This movie just bored me.  It's over three hours long, and Bane is unintentionally hilarious at times.  Anne Hathaway makes a great Catwoman, but that's all I can say in favor of this film.

61. Iron Man 3 (2013) *

I was super excited about this movie, but walked away from it disappointed.  It starts out well, but neither of the villains are very compelling, and the stunt work is too over the top.  My biggest complaint is the ending, which gives us a Tony Stark who no longer has any reason to be Iron Man.

62. Man of Steel (2013) **

Half of a great movie, and half of a Michael Bay movie.  It starts out well, even though some of the details surrounding Krypton don't bear thinking about.  Henry Cavill is a great Superman, but Zack Snyder was trying too hard to please too large an audience.

63. Kick-Ass 2 (2013) **

It's not a great movie, but it's not bad.  There are some funny scenes in this one, but it could have been a lot better.

64. The Wolverine (2013) **

I had high hopes for this one, but it wasn't all that good.  It's certainly much better than X-Men Origins: Wolverine and all the other X-Men films, but that's not saying all that much.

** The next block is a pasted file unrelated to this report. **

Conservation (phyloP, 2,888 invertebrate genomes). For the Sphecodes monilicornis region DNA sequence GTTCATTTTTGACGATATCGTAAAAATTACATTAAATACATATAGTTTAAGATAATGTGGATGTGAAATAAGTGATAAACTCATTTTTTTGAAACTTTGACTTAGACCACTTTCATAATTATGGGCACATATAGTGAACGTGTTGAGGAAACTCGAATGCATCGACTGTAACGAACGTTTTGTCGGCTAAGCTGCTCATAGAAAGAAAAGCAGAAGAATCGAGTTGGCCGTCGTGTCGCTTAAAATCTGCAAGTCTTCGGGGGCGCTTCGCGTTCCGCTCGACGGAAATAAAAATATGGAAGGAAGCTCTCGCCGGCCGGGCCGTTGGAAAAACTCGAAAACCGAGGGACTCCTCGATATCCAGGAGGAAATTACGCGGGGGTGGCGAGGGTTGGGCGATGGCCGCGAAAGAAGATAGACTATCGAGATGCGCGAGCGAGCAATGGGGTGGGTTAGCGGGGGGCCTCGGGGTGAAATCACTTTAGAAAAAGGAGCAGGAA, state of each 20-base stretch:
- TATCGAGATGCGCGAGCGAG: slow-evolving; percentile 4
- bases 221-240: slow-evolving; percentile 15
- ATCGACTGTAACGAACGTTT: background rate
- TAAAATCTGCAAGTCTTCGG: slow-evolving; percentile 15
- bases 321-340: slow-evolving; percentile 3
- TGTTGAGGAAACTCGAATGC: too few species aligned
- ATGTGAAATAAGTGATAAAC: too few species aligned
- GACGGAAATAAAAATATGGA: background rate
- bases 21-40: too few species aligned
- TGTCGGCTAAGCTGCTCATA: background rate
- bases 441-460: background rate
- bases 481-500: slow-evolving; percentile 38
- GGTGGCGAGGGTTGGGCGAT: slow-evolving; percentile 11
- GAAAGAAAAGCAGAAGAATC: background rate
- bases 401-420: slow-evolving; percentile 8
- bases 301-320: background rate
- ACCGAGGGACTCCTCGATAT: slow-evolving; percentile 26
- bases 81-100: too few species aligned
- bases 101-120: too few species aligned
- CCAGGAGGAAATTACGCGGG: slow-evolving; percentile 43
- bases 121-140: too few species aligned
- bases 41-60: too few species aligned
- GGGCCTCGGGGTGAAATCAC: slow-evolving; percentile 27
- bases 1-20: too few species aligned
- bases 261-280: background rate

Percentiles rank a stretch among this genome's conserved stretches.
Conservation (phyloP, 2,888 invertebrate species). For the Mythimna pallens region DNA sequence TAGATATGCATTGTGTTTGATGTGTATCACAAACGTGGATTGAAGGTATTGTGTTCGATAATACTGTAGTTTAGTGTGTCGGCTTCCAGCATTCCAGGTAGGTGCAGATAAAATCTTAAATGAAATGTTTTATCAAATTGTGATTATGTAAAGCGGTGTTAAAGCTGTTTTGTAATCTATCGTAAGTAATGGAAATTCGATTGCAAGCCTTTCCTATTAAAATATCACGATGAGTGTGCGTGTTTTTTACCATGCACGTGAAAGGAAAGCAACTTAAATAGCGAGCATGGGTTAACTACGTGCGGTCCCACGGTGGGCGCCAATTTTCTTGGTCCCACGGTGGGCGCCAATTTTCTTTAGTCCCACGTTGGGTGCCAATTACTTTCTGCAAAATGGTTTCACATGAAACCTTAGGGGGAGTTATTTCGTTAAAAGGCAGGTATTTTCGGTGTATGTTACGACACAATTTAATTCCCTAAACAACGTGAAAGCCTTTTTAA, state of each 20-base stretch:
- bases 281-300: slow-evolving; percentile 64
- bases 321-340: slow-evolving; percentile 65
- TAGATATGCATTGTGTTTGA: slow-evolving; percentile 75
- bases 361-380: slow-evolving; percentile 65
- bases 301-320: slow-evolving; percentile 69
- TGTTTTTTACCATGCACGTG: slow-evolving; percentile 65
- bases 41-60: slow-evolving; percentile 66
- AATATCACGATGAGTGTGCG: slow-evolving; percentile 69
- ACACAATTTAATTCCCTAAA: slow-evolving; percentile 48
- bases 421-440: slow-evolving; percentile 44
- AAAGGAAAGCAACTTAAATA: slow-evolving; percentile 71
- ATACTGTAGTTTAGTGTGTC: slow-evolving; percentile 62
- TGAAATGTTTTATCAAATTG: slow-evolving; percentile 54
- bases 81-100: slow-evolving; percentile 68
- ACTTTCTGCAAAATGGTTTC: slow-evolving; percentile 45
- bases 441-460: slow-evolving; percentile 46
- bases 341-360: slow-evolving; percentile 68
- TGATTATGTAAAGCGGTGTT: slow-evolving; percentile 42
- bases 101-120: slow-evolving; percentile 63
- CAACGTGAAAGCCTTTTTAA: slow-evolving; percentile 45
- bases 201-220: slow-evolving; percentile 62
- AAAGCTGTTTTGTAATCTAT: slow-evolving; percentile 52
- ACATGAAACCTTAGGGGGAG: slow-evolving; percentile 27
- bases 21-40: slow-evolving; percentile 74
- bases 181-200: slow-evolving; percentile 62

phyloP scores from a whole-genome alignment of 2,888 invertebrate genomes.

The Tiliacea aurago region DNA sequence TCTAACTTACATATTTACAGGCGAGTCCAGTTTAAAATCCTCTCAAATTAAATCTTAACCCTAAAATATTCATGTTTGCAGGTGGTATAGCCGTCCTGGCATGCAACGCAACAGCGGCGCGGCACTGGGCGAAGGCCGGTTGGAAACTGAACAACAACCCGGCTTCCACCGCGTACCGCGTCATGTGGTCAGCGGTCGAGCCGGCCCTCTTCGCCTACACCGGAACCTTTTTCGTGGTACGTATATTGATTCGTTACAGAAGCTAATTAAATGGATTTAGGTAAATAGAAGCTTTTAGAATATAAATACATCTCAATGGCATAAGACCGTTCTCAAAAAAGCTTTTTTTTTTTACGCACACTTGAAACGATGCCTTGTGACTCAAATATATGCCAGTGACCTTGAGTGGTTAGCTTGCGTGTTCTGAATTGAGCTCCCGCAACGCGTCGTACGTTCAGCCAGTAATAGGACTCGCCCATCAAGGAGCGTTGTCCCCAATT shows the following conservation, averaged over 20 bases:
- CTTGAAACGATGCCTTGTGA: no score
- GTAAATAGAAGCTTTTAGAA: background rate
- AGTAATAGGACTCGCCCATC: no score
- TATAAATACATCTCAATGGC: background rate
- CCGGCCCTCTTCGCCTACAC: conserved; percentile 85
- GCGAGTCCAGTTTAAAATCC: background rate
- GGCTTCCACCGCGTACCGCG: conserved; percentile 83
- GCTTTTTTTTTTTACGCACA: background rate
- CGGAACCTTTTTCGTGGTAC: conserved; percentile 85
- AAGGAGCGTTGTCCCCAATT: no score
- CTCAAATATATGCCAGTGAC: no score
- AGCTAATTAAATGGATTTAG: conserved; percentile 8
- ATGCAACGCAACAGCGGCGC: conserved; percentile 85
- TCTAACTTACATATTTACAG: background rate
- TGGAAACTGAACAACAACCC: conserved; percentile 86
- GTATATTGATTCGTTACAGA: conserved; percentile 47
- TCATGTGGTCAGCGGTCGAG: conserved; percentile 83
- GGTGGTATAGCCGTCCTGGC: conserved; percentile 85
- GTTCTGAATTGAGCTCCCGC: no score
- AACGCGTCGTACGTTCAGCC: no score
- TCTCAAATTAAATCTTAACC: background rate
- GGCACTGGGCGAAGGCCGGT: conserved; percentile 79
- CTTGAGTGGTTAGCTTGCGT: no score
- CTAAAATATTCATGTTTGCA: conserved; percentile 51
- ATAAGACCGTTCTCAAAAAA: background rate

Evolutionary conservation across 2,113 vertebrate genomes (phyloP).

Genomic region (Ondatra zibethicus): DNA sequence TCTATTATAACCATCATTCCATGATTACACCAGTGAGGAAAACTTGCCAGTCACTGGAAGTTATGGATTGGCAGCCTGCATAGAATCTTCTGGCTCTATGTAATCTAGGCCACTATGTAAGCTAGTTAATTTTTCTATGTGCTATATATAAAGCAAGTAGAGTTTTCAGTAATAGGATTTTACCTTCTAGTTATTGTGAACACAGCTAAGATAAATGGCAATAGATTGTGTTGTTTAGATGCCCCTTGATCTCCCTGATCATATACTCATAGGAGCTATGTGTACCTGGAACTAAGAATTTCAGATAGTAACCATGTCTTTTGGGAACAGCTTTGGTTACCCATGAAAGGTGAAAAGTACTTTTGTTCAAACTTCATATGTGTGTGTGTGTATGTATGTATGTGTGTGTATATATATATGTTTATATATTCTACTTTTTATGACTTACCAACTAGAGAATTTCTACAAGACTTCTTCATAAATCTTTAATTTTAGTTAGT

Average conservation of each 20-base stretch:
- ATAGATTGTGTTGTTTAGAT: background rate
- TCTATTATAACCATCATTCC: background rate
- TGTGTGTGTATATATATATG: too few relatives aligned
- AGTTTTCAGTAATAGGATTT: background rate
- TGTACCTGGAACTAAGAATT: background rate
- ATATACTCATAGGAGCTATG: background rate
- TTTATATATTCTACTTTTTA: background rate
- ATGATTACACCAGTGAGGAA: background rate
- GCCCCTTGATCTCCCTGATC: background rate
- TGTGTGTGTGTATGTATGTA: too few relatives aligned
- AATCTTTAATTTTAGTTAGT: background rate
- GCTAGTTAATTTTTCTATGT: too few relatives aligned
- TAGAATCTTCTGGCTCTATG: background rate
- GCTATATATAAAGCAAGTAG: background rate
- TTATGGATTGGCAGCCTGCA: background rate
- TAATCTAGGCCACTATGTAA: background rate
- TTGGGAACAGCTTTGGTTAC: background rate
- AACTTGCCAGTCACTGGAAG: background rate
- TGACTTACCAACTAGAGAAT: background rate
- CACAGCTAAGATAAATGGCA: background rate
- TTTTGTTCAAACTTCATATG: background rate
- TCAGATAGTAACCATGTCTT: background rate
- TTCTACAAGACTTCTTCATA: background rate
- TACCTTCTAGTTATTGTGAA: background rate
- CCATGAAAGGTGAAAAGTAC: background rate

65. Thor: The Dark World (2013) ***

This was a great movie.  I didn't love the first Thor, but this one was a vast improvement.  Reminded me a lot of the Walt Simonson run on the comic book.  Hoping to see Beta Ray Bill in Thor 3!

66. Captain America: The Winter Soldier (2014) **1/2

Steve Rogers struggles with the modern world and his role in S.H.I.E.L.D.  After encountering the Winter Soldier, he has even more reasons to doubt the nobility of certain causes.  A very topical movie, with some great action sequences.  Didn't like it as much as Thor: The Dark World, but it was well done.

67. The Amazing Spider-Man 2 (2014) **1/2

Too much CGI, but some great performances from Andrew Garfield and Emma Stone.  I liked this movie more than "Captain America: The Winter Soldier," though the action sequences in Cap were better.  This film has more dramatic tension, better ensemble performances, and more heart.  Looking forward to the third film!

68. X-men: Days of Future Past (2014) ***1/2

A surprisingly good movie.  As mutantkind faces extinction, Wolverine journeys into the past to change the future.  Excellent performances, and one of the most emotionally resonant superhero films to come along in quite a while.

69. Guardians of the Galaxy (2014) **

A good movie, though it features too many characters for its own good.  Humor holds the film together, and makes some of the less plausible plot elements seem more plausible.  As with many other recent films from Marvel Studios, seems less inspired than calculated.  Maybe the second one will be better?

70. The Avengers: Age of Ultron (2015)

Going to see it tonight!

On the Way